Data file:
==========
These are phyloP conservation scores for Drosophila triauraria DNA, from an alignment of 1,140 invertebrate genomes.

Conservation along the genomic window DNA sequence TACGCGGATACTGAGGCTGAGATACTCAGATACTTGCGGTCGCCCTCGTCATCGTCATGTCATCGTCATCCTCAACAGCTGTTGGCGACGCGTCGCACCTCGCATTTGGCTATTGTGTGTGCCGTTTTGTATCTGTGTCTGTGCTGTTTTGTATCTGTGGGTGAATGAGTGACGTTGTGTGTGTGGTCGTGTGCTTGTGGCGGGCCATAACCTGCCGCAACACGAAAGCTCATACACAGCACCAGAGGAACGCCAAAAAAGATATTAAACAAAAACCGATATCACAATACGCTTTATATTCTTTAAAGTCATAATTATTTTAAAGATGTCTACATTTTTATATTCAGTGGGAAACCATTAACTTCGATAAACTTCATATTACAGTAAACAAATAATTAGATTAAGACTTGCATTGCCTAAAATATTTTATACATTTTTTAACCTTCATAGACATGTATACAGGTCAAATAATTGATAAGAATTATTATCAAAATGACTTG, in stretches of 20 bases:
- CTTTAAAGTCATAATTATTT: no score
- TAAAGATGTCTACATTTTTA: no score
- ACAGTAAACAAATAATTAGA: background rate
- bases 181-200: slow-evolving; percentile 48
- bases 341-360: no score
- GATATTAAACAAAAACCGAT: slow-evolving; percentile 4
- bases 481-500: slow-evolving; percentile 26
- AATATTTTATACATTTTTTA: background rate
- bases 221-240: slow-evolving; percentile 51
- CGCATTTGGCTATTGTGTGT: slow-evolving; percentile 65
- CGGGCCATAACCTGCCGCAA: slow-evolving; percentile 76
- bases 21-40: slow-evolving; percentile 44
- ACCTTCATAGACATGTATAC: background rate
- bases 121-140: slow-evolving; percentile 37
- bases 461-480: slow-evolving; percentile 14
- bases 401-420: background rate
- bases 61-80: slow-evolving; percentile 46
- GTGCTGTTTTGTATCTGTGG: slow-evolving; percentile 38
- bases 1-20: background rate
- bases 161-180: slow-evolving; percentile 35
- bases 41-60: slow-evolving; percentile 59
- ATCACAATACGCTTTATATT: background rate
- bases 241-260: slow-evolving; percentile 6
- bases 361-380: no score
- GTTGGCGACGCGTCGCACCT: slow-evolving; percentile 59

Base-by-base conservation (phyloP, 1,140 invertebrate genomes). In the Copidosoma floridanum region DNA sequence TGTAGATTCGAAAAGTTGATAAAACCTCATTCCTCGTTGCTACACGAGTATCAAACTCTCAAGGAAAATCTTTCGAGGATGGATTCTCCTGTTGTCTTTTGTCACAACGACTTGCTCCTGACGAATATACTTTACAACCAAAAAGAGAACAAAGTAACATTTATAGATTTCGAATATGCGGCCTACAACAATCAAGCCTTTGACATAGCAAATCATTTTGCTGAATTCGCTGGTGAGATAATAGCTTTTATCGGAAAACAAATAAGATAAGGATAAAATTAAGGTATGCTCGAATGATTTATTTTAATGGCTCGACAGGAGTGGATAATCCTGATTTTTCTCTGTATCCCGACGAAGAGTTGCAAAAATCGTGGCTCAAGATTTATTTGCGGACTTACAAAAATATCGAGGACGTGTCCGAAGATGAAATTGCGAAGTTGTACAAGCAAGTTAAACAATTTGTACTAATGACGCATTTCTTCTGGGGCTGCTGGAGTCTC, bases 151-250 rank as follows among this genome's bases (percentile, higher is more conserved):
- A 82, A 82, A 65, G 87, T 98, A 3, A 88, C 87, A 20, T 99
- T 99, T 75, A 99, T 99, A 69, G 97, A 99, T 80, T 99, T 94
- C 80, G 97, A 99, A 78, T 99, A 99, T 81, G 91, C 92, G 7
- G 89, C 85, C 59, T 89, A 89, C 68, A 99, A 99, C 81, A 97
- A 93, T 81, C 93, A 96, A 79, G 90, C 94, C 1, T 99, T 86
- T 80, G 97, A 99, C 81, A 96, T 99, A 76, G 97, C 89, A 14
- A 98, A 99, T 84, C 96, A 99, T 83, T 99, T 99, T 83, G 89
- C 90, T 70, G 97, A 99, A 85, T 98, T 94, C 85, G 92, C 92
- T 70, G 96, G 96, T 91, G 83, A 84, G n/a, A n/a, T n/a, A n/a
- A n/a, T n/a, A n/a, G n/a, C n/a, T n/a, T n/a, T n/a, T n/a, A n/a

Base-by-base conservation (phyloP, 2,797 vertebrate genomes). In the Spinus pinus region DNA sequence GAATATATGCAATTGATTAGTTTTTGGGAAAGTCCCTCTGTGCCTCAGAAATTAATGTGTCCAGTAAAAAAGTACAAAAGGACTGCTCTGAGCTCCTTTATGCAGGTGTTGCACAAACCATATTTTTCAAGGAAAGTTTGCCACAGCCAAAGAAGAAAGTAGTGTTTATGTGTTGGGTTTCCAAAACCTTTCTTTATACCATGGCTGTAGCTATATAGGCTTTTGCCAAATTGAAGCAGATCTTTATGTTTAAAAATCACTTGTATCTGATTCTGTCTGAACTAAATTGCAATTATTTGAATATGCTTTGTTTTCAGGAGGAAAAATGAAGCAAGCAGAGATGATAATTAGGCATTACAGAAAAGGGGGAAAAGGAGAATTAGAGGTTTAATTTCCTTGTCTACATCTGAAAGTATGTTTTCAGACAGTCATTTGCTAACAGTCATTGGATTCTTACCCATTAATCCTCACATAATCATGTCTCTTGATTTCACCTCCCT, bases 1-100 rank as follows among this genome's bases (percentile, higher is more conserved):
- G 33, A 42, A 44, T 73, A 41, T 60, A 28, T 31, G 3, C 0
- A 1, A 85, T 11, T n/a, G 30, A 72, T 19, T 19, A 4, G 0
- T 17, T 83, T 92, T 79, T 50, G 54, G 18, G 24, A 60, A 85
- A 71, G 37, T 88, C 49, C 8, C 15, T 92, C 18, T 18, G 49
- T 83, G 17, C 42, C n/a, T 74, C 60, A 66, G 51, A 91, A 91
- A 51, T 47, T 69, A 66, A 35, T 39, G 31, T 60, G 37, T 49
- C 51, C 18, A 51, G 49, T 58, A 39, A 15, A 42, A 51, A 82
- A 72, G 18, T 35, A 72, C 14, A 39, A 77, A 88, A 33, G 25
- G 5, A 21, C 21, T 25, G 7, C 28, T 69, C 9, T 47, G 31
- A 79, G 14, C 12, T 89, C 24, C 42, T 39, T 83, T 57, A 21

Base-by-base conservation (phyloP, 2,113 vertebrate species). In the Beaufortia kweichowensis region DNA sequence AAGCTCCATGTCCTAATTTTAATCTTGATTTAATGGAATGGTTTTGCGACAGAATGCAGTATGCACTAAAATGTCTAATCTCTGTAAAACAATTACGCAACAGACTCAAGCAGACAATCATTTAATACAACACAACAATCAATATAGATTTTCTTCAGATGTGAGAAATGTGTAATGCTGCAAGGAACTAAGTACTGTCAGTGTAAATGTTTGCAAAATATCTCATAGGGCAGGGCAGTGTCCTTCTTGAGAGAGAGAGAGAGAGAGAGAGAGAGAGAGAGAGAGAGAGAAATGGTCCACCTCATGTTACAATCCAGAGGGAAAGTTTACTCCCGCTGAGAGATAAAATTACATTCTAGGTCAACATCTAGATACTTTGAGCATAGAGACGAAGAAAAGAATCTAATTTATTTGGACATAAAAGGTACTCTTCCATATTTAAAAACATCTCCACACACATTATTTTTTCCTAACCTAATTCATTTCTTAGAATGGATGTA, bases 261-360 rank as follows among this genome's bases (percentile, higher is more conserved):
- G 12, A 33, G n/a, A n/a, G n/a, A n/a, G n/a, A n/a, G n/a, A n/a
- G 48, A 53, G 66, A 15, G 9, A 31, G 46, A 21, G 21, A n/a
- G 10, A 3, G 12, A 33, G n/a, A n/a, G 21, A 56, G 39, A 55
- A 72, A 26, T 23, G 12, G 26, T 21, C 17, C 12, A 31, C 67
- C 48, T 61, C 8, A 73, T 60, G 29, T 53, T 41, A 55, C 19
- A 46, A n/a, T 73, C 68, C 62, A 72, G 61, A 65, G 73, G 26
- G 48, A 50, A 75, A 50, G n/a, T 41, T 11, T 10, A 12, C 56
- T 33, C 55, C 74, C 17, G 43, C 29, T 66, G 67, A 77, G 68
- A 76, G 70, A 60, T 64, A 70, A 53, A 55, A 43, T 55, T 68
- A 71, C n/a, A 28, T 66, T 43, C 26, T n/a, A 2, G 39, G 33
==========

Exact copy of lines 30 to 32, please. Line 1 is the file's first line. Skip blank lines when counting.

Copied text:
- T 99, T 75, A 99, T 99, A 69, G 97, A 99, T 80, T 99, T 94
- C 80, G 97, A 99, A 78, T 99, A 99, T 81, G 91, C 92, G 7
- G 89, C 85, C 59, T 89, A 89, C 68, A 99, A 99, C 81, A 97